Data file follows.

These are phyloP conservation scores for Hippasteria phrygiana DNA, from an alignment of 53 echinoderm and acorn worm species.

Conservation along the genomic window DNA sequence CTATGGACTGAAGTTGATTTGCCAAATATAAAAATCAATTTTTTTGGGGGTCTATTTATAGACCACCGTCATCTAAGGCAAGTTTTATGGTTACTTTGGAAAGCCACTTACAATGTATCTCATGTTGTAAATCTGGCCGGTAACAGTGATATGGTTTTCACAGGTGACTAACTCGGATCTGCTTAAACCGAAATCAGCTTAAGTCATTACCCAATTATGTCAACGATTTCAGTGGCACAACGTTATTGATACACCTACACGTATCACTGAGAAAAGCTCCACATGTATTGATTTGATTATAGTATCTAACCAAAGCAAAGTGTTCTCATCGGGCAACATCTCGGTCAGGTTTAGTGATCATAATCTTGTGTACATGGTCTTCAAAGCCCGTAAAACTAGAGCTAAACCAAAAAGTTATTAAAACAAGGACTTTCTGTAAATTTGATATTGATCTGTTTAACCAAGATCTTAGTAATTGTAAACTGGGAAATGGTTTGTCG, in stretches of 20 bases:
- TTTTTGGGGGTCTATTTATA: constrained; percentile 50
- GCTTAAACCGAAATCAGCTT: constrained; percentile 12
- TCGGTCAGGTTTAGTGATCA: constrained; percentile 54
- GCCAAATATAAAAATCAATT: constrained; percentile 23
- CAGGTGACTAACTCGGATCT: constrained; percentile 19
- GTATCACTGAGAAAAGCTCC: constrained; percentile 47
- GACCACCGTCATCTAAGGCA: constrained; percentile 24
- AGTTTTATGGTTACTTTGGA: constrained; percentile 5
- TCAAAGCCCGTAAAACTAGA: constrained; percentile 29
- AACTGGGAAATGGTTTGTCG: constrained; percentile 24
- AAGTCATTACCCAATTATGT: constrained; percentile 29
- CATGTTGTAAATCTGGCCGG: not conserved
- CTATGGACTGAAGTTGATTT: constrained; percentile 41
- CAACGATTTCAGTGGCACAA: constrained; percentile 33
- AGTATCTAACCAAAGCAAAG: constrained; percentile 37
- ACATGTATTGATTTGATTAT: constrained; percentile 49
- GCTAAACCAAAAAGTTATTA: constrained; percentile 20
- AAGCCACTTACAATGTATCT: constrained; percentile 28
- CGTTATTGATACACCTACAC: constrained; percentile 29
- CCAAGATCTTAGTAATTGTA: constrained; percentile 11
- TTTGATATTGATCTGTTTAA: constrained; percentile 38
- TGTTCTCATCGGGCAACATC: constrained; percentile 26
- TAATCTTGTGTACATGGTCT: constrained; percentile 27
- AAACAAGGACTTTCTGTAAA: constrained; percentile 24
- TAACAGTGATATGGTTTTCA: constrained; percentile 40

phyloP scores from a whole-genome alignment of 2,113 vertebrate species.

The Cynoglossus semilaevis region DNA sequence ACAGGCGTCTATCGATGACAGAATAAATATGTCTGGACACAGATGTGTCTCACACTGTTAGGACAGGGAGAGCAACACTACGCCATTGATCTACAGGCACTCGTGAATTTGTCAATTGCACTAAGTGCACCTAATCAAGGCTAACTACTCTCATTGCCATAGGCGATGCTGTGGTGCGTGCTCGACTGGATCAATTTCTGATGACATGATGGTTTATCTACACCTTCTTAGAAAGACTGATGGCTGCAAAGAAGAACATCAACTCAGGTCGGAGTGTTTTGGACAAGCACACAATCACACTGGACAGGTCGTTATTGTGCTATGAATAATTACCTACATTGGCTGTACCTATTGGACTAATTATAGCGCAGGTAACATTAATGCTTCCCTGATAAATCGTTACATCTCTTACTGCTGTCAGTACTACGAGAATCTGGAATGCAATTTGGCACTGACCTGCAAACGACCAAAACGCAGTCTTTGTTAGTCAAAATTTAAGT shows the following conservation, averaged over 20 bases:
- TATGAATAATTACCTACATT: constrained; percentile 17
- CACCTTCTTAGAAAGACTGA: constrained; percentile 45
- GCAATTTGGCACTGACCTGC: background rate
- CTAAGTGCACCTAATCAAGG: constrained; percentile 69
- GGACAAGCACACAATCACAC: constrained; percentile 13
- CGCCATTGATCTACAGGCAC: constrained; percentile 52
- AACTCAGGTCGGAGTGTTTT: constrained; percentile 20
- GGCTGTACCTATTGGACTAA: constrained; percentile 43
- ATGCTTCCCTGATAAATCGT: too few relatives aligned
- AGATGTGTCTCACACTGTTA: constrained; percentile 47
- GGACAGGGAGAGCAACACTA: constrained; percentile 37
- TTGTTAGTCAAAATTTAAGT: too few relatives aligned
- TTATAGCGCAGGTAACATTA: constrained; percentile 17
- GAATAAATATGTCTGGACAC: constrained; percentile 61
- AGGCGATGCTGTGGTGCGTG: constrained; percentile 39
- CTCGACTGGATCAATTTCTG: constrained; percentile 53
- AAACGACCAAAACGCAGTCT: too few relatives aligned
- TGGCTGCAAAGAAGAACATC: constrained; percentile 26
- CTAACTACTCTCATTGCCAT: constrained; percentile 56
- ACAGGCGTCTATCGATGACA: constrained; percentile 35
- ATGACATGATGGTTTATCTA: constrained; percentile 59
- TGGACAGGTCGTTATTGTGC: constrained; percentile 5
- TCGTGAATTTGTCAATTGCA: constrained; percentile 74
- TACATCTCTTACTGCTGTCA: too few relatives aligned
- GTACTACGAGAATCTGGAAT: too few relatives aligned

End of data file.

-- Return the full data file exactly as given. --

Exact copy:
These are phyloP conservation scores for Hippasteria phrygiana DNA, from an alignment of 53 echinoderm and acorn worm species.

Conservation along the genomic window DNA sequence CTATGGACTGAAGTTGATTTGCCAAATATAAAAATCAATTTTTTTGGGGGTCTATTTATAGACCACCGTCATCTAAGGCAAGTTTTATGGTTACTTTGGAAAGCCACTTACAATGTATCTCATGTTGTAAATCTGGCCGGTAACAGTGATATGGTTTTCACAGGTGACTAACTCGGATCTGCTTAAACCGAAATCAGCTTAAGTCATTACCCAATTATGTCAACGATTTCAGTGGCACAACGTTATTGATACACCTACACGTATCACTGAGAAAAGCTCCACATGTATTGATTTGATTATAGTATCTAACCAAAGCAAAGTGTTCTCATCGGGCAACATCTCGGTCAGGTTTAGTGATCATAATCTTGTGTACATGGTCTTCAAAGCCCGTAAAACTAGAGCTAAACCAAAAAGTTATTAAAACAAGGACTTTCTGTAAATTTGATATTGATCTGTTTAACCAAGATCTTAGTAATTGTAAACTGGGAAATGGTTTGTCG, in stretches of 20 bases:
- TTTTTGGGGGTCTATTTATA: constrained; percentile 50
- GCTTAAACCGAAATCAGCTT: constrained; percentile 12
- TCGGTCAGGTTTAGTGATCA: constrained; percentile 54
- GCCAAATATAAAAATCAATT: constrained; percentile 23
- CAGGTGACTAACTCGGATCT: constrained; percentile 19
- GTATCACTGAGAAAAGCTCC: constrained; percentile 47
- GACCACCGTCATCTAAGGCA: constrained; percentile 24
- AGTTTTATGGTTACTTTGGA: constrained; percentile 5
- TCAAAGCCCGTAAAACTAGA: constrained; percentile 29
- AACTGGGAAATGGTTTGTCG: constrained; percentile 24
- AAGTCATTACCCAATTATGT: constrained; percentile 29
- CATGTTGTAAATCTGGCCGG: not conserved
- CTATGGACTGAAGTTGATTT: constrained; percentile 41
- CAACGATTTCAGTGGCACAA: constrained; percentile 33
- AGTATCTAACCAAAGCAAAG: constrained; percentile 37
- ACATGTATTGATTTGATTAT: constrained; percentile 49
- GCTAAACCAAAAAGTTATTA: constrained; percentile 20
- AAGCCACTTACAATGTATCT: constrained; percentile 28
- CGTTATTGATACACCTACAC: constrained; percentile 29
- CCAAGATCTTAGTAATTGTA: constrained; percentile 11
- TTTGATATTGATCTGTTTAA: constrained; percentile 38
- TGTTCTCATCGGGCAACATC: constrained; percentile 26
- TAATCTTGTGTACATGGTCT: constrained; percentile 27
- AAACAAGGACTTTCTGTAAA: constrained; percentile 24
- TAACAGTGATATGGTTTTCA: constrained; percentile 40

phyloP scores from a whole-genome alignment of 2,113 vertebrate species.

The Cynoglossus semilaevis region DNA sequence ACAGGCGTCTATCGATGACAGAATAAATATGTCTGGACACAGATGTGTCTCACACTGTTAGGACAGGGAGAGCAACACTACGCCATTGATCTACAGGCACTCGTGAATTTGTCAATTGCACTAAGTGCACCTAATCAAGGCTAACTACTCTCATTGCCATAGGCGATGCTGTGGTGCGTGCTCGACTGGATCAATTTCTGATGACATGATGGTTTATCTACACCTTCTTAGAAAGACTGATGGCTGCAAAGAAGAACATCAACTCAGGTCGGAGTGTTTTGGACAAGCACACAATCACACTGGACAGGTCGTTATTGTGCTATGAATAATTACCTACATTGGCTGTACCTATTGGACTAATTATAGCGCAGGTAACATTAATGCTTCCCTGATAAATCGTTACATCTCTTACTGCTGTCAGTACTACGAGAATCTGGAATGCAATTTGGCACTGACCTGCAAACGACCAAAACGCAGTCTTTGTTAGTCAAAATTTAAGT shows the following conservation, averaged over 20 bases:
- TATGAATAATTACCTACATT: constrained; percentile 17
- CACCTTCTTAGAAAGACTGA: constrained; percentile 45
- GCAATTTGGCACTGACCTGC: background rate
- CTAAGTGCACCTAATCAAGG: constrained; percentile 69
- GGACAAGCACACAATCACAC: constrained; percentile 13
- CGCCATTGATCTACAGGCAC: constrained; percentile 52
- AACTCAGGTCGGAGTGTTTT: constrained; percentile 20
- GGCTGTACCTATTGGACTAA: constrained; percentile 43
- ATGCTTCCCTGATAAATCGT: too few relatives aligned
- AGATGTGTCTCACACTGTTA: constrained; percentile 47
- GGACAGGGAGAGCAACACTA: constrained; percentile 37
- TTGTTAGTCAAAATTTAAGT: too few relatives aligned
- TTATAGCGCAGGTAACATTA: constrained; percentile 17
- GAATAAATATGTCTGGACAC: constrained; percentile 61
- AGGCGATGCTGTGGTGCGTG: constrained; percentile 39
- CTCGACTGGATCAATTTCTG: constrained; percentile 53
- AAACGACCAAAACGCAGTCT: too few relatives aligned
- TGGCTGCAAAGAAGAACATC: constrained; percentile 26
- CTAACTACTCTCATTGCCAT: constrained; percentile 56
- ACAGGCGTCTATCGATGACA: constrained; percentile 35
- ATGACATGATGGTTTATCTA: constrained; percentile 59
- TGGACAGGTCGTTATTGTGC: constrained; percentile 5
- TCGTGAATTTGTCAATTGCA: constrained; percentile 74
- TACATCTCTTACTGCTGTCA: too few relatives aligned
- GTACTACGAGAATCTGGAAT: too few relatives aligned